Written by Wendy Keller
So you’ve got a message you want to spread and you’ve got the moxie it takes to stand in front of a room of strangers and talk. Now what?
Some people want to become professional speakers because they want an exciting new career. Others have a burning topic they just have to share with the world – it’s their mission or their passion. Some business people realize what giving speeches could do to attract new customers. What’s your motivation? Your answer to that question will determine how you should best go about becoming a paid public speaker.
The first step is to know what you want to say and who you want to address.
A business-related message like customer service, sales or management will always sell better than “Caring for Your New Puppy” or “Why You Should Contribute To My Favorite Charity.” Corporations and associations hire the most professional speakers, work with more speakers bureaus (we’re the ones who get paid engagements for speakers) and generally pay more than any other type of venue. There’s a gray area in the “How I Overcome __________” motivational/inspirational speeches.
A lot of that depends on what you overcame and how astonishing your achievements have been since so doing, as well as how well you market yourself. Every week for the last 20+ years, people have called our speakers’ bureau to ask how they can get paid to speak on “How I Overcame Depression” or another mental illness. These aren’t typically money-making topics–important though they may be in the larger picture.
If your idea is or could be adapted to a corporate or association audience, your next step is to actually write out the entire speech. Even if you’re a great off-the-cuff speaker, you need to have a clearly organized, optimized presentation. I’ve trained more than 7,500 beginning speakers on how to get started and I firmly believe the best way to begin writing a speech is to outline it on slides in PowerPoint, even if you won’t use PowerPoint to deliver your speech. The slide sorter function allows you to move around the speech pieces so they flow more smoothly, and to add details, artwork, tips, quotes and so on as you build up the speech in each section.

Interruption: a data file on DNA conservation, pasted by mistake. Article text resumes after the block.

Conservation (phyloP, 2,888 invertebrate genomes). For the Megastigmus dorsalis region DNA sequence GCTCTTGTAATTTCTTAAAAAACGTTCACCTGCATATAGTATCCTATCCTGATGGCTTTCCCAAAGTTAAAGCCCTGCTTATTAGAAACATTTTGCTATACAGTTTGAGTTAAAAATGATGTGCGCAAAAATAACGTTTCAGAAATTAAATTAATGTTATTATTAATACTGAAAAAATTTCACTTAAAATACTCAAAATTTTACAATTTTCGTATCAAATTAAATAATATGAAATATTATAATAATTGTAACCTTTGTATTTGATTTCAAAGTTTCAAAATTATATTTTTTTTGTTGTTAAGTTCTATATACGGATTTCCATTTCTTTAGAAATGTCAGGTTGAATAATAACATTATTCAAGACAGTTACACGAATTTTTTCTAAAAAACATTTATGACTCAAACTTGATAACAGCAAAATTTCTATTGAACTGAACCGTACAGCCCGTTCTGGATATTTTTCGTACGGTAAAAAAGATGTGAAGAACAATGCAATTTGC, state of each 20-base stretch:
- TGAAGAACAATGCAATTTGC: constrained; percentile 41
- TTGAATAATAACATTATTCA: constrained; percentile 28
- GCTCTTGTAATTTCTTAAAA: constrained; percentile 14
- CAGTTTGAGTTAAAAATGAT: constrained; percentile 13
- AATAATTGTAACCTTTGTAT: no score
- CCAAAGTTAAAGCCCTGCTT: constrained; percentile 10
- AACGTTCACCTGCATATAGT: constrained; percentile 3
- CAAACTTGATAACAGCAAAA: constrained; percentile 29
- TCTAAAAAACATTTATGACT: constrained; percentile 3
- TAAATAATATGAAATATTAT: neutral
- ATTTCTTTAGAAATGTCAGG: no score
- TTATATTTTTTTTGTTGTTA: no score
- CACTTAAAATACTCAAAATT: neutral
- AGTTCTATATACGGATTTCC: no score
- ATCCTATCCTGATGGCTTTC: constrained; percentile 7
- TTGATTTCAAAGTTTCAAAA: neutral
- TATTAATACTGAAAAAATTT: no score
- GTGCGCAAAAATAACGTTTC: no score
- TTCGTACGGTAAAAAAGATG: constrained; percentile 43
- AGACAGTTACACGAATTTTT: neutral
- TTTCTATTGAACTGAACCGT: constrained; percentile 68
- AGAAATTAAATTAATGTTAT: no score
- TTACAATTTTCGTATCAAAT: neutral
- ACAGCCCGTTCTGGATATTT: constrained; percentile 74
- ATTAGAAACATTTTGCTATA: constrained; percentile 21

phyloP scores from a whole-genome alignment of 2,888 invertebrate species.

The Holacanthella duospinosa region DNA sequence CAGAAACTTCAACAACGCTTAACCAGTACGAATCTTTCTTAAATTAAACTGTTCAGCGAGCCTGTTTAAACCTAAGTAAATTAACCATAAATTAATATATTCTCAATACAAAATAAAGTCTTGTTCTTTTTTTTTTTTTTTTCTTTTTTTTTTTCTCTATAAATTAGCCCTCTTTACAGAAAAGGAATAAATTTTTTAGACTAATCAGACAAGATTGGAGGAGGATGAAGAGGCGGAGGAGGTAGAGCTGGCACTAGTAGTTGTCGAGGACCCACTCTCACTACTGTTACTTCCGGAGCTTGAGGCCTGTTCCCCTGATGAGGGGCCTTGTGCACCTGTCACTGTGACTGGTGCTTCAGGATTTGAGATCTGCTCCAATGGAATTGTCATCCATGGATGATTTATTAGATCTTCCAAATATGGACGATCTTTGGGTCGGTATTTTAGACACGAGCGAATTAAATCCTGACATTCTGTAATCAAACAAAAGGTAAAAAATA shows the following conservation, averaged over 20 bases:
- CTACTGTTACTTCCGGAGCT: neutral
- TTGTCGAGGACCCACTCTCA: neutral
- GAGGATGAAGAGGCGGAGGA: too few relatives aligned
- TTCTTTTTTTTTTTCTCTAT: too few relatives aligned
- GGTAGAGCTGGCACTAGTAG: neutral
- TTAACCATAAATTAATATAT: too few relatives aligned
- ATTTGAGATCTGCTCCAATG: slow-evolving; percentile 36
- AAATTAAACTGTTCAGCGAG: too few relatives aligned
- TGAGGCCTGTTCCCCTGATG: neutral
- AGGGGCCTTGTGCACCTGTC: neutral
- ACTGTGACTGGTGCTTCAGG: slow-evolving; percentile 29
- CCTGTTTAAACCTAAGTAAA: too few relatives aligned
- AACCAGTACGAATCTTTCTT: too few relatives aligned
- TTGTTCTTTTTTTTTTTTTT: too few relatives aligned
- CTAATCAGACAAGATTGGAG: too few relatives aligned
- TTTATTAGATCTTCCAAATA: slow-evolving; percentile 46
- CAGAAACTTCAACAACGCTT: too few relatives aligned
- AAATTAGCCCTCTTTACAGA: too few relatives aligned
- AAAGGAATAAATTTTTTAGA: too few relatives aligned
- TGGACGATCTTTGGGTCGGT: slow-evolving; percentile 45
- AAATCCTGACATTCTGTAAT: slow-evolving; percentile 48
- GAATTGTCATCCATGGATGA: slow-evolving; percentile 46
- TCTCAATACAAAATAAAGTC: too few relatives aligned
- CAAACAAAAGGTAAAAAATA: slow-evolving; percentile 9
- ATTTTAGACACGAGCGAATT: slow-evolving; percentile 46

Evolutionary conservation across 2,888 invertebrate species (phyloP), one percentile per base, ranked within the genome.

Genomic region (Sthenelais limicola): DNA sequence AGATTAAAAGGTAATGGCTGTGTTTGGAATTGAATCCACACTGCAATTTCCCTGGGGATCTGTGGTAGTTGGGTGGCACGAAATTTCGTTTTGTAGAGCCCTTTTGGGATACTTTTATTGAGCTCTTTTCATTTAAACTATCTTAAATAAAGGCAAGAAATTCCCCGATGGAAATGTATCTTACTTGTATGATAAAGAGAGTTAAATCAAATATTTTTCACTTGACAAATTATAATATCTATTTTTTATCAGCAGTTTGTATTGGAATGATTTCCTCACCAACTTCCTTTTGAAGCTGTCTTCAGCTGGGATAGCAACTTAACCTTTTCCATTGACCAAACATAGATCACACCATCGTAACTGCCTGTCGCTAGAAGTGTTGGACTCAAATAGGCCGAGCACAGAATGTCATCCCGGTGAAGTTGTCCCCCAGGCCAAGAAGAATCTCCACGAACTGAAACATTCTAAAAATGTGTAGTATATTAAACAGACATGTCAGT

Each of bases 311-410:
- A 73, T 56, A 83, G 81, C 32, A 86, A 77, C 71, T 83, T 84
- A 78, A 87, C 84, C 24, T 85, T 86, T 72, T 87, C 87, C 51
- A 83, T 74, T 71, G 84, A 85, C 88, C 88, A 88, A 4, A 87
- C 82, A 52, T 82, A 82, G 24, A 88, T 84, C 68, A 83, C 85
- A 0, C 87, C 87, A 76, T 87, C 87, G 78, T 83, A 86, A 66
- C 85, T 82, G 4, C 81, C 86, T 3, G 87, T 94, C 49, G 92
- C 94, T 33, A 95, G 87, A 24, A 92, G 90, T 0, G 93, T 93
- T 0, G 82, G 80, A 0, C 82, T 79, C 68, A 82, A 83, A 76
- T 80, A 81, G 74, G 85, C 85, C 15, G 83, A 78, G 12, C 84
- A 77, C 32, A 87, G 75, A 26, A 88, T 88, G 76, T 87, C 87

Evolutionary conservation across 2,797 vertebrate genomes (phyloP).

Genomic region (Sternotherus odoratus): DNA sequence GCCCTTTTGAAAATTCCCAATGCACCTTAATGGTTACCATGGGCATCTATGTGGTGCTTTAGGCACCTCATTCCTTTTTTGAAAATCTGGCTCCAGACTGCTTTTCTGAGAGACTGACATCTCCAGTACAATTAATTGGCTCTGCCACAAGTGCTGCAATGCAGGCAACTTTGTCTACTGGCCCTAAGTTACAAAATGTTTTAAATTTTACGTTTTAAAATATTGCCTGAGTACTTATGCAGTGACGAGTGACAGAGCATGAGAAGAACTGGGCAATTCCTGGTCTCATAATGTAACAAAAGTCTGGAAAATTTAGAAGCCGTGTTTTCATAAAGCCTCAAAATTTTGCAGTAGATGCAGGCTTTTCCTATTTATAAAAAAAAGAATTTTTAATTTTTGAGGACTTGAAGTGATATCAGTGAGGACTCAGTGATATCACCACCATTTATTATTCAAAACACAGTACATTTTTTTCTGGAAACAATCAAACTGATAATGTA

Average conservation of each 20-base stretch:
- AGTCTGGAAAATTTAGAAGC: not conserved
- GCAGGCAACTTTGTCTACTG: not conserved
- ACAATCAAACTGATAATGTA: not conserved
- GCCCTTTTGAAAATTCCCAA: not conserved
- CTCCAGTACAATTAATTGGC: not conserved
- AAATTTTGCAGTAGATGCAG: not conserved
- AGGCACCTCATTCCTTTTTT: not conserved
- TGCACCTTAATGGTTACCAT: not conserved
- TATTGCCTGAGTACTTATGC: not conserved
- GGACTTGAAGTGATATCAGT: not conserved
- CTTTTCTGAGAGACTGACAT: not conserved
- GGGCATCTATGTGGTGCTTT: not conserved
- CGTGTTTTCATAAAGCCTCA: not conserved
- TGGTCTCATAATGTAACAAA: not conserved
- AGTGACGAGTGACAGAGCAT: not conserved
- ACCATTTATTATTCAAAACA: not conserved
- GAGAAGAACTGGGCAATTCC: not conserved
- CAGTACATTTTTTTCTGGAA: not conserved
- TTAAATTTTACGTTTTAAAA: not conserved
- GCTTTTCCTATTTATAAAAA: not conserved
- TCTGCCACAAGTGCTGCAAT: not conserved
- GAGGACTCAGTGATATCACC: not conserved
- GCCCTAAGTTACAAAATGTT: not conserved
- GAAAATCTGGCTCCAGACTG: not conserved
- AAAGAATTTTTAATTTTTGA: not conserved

Practice it aloud in front of a mirror. Fix, edit, improve, and do it again –at least six times. Now incorporate all your notes and ideas. You’ll be pretty close to having a decent speech now.
Once you’ve got a solid speech, you’ve finally got a product to sell. The next step is marketing – and that would take 100 pages to explain. For now, just call around to your local community groups – Kiwanis, Rotary, Elks — and see if you can practice it again – another six times – in front of them for free.
Practicing and editing a speech in the beginning is the proven difference between someone who will go on to be a very successful, well-paid professional speaker and someone who will always be stuck doing the cheap or free speaking engagements. Make your speech as perfect as you can and you’re on your way. Good luck!